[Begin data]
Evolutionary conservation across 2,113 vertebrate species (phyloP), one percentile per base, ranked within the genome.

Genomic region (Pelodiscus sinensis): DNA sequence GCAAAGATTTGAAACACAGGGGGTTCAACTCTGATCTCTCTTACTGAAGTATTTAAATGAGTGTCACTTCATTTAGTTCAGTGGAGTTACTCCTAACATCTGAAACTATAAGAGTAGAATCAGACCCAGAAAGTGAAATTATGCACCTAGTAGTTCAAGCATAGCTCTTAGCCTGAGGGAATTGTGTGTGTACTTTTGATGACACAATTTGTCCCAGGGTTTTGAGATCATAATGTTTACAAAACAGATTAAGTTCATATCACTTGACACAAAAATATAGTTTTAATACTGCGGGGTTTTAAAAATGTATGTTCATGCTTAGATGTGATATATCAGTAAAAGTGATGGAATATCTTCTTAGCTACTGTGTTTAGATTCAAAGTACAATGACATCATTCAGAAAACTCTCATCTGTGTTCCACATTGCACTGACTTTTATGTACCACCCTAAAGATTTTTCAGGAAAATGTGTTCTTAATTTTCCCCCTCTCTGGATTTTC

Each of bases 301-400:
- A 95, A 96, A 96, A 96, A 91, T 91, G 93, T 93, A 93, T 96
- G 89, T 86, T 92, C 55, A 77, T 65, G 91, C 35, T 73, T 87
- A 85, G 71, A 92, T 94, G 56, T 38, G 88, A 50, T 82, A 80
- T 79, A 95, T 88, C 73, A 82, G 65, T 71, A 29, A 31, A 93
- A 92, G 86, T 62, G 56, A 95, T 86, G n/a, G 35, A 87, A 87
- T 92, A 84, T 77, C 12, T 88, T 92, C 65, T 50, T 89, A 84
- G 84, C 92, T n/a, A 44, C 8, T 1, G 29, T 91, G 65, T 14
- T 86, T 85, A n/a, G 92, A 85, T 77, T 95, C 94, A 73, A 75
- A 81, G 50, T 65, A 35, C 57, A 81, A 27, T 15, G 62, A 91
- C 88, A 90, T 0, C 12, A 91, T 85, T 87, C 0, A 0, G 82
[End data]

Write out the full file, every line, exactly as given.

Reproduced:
Evolutionary conservation across 2,113 vertebrate species (phyloP), one percentile per base, ranked within the genome.

Genomic region (Pelodiscus sinensis): DNA sequence GCAAAGATTTGAAACACAGGGGGTTCAACTCTGATCTCTCTTACTGAAGTATTTAAATGAGTGTCACTTCATTTAGTTCAGTGGAGTTACTCCTAACATCTGAAACTATAAGAGTAGAATCAGACCCAGAAAGTGAAATTATGCACCTAGTAGTTCAAGCATAGCTCTTAGCCTGAGGGAATTGTGTGTGTACTTTTGATGACACAATTTGTCCCAGGGTTTTGAGATCATAATGTTTACAAAACAGATTAAGTTCATATCACTTGACACAAAAATATAGTTTTAATACTGCGGGGTTTTAAAAATGTATGTTCATGCTTAGATGTGATATATCAGTAAAAGTGATGGAATATCTTCTTAGCTACTGTGTTTAGATTCAAAGTACAATGACATCATTCAGAAAACTCTCATCTGTGTTCCACATTGCACTGACTTTTATGTACCACCCTAAAGATTTTTCAGGAAAATGTGTTCTTAATTTTCCCCCTCTCTGGATTTTC

Each of bases 301-400:
- A 95, A 96, A 96, A 96, A 91, T 91, G 93, T 93, A 93, T 96
- G 89, T 86, T 92, C 55, A 77, T 65, G 91, C 35, T 73, T 87
- A 85, G 71, A 92, T 94, G 56, T 38, G 88, A 50, T 82, A 80
- T 79, A 95, T 88, C 73, A 82, G 65, T 71, A 29, A 31, A 93
- A 92, G 86, T 62, G 56, A 95, T 86, G n/a, G 35, A 87, A 87
- T 92, A 84, T 77, C 12, T 88, T 92, C 65, T 50, T 89, A 84
- G 84, C 92, T n/a, A 44, C 8, T 1, G 29, T 91, G 65, T 14
- T 86, T 85, A n/a, G 92, A 85, T 77, T 95, C 94, A 73, A 75
- A 81, G 50, T 65, A 35, C 57, A 81, A 27, T 15, G 62, A 91
- C 88, A 90, T 0, C 12, A 91, T 85, T 87, C 0, A 0, G 82